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Embed code for: 2014-02 - 5 Ways Microsoft Office 365 Can Help Your Business - FINAL - Copy
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5 Ways Microsoft Office 365 Can Help Your Business
As a Microsoft Partner of nearly 19 years, I have seen several shifts in the way small and medium sized businesses can utilize technology. In 1995 the use of email and websites were just beginning to catch on for many small businesses, and within a few short years became ubiquitous. Over the last few years we have witnessed another extraordinary shift in technology that can give smaller businesses a real edge. Yes, we are talking about “the cloud”, but I never did like that term. We have been using “the cloud” since we sent the first email. I prefer to talk about this shift in more pragmatic terms.
At a simplified level, we are seeing a shift from companies budgeting a significant capital expense with implementing on-premises solutions, toward a monthly operational expenses as they invest in hosting solutions through 3rd party providers. There are many advantages in doing so. You are able to utilize the same technologies accessible to the largest enterprises. You have scale and elasticity to immediately shift resources to meet your demands. You get to reap the reward of feature add-on’s and solution upgrades, without the headache of having to manage those upgrades internally. You have improved remote access and mobility. Finally, you have a fixed, predictable, recurring cost for these services that can be easily managed and tracked.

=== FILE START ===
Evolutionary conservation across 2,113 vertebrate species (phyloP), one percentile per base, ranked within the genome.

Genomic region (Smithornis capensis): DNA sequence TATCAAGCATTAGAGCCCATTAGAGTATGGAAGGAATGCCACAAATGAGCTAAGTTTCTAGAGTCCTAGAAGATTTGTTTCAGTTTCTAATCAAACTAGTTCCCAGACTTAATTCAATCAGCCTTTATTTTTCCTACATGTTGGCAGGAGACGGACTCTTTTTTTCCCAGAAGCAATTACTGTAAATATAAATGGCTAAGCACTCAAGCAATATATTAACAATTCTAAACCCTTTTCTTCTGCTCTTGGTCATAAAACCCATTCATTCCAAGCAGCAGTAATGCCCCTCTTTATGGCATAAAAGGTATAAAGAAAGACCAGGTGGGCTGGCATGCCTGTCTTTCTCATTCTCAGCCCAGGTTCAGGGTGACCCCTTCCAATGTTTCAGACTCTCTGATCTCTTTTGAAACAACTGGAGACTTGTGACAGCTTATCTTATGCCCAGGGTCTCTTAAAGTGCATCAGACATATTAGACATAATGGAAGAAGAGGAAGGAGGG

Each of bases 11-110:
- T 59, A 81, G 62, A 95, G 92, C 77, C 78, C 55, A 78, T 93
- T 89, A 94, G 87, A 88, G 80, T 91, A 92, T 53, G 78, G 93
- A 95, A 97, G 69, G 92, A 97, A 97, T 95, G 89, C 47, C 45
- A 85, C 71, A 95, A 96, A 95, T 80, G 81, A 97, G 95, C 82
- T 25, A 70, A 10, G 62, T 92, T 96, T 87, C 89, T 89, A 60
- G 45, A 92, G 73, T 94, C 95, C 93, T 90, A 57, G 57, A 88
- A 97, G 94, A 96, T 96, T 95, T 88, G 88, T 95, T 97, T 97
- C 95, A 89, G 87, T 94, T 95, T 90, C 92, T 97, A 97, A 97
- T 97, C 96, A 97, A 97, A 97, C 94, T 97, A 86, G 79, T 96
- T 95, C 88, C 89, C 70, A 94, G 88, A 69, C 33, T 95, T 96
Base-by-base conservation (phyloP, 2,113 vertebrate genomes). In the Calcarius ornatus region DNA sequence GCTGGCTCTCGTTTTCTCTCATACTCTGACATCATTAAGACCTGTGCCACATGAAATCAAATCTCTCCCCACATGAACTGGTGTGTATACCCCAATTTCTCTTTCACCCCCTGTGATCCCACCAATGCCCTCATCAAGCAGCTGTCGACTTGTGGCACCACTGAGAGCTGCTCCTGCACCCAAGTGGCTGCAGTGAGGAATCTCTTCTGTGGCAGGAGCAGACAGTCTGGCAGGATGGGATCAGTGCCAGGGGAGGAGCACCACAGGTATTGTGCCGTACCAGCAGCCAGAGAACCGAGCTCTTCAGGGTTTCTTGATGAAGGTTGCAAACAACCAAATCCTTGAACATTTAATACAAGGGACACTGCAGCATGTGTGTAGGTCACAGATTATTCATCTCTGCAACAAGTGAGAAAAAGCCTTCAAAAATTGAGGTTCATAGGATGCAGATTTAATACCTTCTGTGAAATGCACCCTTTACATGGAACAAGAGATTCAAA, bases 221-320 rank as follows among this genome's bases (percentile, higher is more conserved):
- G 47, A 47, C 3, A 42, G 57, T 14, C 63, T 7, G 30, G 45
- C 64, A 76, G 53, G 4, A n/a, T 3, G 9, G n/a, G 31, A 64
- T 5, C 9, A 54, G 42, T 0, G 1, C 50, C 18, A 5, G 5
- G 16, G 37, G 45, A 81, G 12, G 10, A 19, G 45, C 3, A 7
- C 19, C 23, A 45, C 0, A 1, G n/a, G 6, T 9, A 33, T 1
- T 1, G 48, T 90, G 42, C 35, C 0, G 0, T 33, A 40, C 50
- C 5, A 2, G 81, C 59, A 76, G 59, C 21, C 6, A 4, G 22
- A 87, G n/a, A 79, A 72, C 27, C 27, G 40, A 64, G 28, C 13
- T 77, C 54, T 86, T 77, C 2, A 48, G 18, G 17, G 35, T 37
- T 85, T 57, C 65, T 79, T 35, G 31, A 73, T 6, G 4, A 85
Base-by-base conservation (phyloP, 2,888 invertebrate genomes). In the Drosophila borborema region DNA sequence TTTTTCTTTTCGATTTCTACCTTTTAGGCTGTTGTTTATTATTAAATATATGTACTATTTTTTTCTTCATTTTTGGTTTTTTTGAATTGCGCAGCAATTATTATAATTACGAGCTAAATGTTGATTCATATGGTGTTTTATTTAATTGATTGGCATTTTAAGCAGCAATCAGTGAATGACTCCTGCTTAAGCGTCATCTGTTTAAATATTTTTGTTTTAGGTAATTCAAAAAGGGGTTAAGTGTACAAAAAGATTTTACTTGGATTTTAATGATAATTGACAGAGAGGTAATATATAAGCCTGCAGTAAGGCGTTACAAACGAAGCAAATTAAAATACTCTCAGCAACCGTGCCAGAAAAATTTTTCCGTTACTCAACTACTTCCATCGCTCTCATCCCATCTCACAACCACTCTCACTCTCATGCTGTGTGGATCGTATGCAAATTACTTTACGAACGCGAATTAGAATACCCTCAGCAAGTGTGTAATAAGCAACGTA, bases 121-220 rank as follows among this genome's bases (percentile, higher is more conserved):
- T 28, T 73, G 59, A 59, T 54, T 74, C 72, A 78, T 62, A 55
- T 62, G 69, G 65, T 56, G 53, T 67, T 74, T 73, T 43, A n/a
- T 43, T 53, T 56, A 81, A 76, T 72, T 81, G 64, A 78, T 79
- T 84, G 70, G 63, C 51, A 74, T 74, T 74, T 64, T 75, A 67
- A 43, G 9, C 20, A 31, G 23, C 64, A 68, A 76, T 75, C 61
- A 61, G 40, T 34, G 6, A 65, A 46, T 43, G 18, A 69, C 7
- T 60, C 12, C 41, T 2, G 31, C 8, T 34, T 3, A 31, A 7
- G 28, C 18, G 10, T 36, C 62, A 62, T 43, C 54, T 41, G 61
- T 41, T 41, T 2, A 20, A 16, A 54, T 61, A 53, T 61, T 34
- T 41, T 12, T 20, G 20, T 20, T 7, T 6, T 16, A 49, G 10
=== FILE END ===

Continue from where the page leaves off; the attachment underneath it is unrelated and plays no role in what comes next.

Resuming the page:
Exchange Server is Microsoft’s email server product. I built my business in part by supporting on-premises Exchange Servers for my clients, which can be standalone or implemented as a component of Microsoft’s Small Business Server, which is no longer available. I regularly refer to Exchange as Office 365’s “low hanging fruit”. Businesses have and need email, and moving that function to a hosted provider is typically the most obvious technology to move to another provider. Over 90% of the folks we have helped implement Office 365 started with migrating email to Exchange Online.
The migration path to get all your email data from either an on premises Exchange Server or another hosted service to Office 365 can be a challenge, so unless you have internal IT staff who are very familiar with the offering I highly recommend you find and work with a cloud certified Microsoft Partner. Once your data is migrated, however, the experience should be extremely similar for staff who are used to using Microsoft Outlook to manage their email, calendars, and contacts. You may require upgrades to Windows and Outlook if you are on older versions, but core functionality is very similar and recognizable for most.